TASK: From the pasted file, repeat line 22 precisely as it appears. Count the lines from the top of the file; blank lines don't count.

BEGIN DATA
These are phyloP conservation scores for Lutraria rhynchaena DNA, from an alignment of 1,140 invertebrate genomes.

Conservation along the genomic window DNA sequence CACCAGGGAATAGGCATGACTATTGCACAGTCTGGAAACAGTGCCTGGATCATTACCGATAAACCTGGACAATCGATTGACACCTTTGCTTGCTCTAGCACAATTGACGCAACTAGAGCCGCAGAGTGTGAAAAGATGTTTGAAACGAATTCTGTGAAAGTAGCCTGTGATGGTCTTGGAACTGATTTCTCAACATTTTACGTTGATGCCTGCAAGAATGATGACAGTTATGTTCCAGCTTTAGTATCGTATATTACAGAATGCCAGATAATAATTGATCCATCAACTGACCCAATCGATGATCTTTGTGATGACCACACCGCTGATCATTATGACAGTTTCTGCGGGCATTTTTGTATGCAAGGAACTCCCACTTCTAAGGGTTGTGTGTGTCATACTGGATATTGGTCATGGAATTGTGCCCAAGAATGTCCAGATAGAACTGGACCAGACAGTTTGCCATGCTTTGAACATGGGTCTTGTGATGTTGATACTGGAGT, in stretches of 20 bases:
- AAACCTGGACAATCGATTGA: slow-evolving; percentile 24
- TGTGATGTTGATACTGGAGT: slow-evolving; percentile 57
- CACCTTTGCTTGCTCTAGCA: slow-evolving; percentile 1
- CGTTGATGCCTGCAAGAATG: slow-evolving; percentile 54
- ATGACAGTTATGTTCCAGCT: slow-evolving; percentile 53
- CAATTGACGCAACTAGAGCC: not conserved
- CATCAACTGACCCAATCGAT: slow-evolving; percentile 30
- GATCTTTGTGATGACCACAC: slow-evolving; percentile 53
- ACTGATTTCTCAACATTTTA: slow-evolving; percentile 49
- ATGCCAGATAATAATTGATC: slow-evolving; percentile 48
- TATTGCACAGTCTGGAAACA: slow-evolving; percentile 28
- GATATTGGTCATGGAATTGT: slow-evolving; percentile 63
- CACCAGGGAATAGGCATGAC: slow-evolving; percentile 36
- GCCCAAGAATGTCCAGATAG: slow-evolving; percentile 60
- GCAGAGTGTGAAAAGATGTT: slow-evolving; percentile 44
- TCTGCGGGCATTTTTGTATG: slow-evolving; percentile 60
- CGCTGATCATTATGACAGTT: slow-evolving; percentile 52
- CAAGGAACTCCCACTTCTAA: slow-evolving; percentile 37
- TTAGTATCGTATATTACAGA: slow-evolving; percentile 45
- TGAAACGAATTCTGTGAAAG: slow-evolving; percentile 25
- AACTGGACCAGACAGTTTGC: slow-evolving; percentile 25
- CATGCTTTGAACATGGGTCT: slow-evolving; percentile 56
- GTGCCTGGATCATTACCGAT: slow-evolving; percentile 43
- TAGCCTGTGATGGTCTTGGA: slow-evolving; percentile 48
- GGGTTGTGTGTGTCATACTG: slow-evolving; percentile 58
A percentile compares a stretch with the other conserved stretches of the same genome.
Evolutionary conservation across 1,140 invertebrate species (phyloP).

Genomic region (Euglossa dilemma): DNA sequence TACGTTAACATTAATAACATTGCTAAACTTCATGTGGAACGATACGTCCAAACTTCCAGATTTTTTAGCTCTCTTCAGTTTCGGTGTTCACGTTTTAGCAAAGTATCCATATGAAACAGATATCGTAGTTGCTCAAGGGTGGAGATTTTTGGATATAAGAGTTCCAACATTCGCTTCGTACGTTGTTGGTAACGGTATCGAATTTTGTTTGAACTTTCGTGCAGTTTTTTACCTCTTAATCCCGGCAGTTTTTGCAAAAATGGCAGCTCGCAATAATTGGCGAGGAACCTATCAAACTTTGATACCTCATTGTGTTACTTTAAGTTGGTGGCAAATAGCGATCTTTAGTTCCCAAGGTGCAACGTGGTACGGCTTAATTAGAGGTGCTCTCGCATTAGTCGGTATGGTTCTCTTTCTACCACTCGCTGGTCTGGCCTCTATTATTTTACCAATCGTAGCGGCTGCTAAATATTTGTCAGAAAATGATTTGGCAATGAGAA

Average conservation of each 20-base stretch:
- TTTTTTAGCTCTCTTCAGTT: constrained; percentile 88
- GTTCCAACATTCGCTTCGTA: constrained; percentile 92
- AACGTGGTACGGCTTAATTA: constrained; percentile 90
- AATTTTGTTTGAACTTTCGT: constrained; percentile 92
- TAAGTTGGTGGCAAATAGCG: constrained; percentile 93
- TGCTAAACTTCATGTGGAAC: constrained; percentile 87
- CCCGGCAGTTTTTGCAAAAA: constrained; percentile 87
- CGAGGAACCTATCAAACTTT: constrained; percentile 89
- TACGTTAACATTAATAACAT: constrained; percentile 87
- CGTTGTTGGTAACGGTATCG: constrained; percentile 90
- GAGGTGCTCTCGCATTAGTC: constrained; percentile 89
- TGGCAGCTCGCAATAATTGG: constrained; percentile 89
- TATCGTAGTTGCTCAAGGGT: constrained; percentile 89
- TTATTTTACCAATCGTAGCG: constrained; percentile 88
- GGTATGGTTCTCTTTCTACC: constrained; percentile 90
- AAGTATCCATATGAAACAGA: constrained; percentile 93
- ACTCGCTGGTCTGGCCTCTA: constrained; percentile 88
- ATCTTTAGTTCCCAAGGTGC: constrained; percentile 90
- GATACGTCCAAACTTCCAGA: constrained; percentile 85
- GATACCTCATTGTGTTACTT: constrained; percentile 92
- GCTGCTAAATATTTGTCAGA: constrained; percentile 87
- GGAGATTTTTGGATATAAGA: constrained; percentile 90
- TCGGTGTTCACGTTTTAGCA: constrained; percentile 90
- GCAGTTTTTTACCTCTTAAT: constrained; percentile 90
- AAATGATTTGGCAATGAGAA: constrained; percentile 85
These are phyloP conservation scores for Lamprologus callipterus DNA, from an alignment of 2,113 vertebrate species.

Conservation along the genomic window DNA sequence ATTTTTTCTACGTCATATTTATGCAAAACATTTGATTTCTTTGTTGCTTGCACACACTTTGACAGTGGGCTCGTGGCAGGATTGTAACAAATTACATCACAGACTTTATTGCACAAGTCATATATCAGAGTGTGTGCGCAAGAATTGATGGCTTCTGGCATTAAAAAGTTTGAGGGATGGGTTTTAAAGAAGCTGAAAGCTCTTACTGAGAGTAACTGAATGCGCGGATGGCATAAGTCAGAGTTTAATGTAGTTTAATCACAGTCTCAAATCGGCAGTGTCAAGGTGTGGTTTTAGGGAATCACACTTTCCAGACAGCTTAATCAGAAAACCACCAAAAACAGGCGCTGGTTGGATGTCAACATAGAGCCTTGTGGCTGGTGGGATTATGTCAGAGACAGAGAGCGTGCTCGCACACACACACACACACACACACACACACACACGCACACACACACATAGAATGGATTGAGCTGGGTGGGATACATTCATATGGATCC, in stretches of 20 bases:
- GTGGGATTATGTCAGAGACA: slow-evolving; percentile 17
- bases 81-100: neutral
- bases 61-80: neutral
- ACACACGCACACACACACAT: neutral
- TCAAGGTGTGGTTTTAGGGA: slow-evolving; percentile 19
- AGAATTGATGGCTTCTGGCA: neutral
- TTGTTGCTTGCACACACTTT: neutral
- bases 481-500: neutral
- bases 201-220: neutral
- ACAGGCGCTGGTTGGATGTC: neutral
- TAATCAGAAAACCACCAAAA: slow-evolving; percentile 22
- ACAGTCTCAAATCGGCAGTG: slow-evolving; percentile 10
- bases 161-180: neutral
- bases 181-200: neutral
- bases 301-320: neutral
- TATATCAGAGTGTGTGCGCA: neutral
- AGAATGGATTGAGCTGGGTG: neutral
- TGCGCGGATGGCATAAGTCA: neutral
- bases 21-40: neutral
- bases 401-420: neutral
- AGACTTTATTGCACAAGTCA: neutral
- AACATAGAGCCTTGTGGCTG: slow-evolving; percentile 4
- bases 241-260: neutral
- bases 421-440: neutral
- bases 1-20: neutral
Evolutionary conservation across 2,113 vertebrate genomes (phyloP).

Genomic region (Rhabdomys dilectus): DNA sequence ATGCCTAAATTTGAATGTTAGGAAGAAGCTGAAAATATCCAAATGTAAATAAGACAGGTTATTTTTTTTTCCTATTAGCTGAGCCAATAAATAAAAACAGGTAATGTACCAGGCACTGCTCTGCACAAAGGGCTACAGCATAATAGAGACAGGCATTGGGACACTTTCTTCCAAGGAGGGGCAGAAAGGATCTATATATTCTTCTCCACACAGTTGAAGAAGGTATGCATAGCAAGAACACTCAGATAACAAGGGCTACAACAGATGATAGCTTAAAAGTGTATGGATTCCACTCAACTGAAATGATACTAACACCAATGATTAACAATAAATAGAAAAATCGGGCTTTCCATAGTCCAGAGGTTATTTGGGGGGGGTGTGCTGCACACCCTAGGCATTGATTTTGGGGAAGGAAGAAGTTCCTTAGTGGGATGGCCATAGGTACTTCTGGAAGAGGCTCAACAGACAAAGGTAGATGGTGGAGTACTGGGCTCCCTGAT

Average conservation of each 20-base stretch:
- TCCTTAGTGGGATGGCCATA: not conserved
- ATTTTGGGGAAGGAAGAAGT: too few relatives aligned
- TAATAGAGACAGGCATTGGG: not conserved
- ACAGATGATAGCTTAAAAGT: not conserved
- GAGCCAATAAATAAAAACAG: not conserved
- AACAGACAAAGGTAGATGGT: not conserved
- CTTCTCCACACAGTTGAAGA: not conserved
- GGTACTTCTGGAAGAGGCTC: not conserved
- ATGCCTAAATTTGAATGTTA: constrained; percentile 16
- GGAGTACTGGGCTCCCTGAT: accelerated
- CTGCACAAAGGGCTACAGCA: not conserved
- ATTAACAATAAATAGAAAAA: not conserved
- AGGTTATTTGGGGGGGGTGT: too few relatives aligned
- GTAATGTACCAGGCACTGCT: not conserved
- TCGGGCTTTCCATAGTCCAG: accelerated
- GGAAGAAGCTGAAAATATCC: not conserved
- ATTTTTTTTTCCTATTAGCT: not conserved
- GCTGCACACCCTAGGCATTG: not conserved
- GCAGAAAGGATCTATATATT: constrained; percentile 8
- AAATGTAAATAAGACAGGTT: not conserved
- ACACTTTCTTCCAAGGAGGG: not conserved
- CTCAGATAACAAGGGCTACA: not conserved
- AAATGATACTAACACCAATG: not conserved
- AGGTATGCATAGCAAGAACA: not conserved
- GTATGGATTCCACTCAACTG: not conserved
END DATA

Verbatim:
- TGAAACGAATTCTGTGAAAG: slow-evolving; percentile 25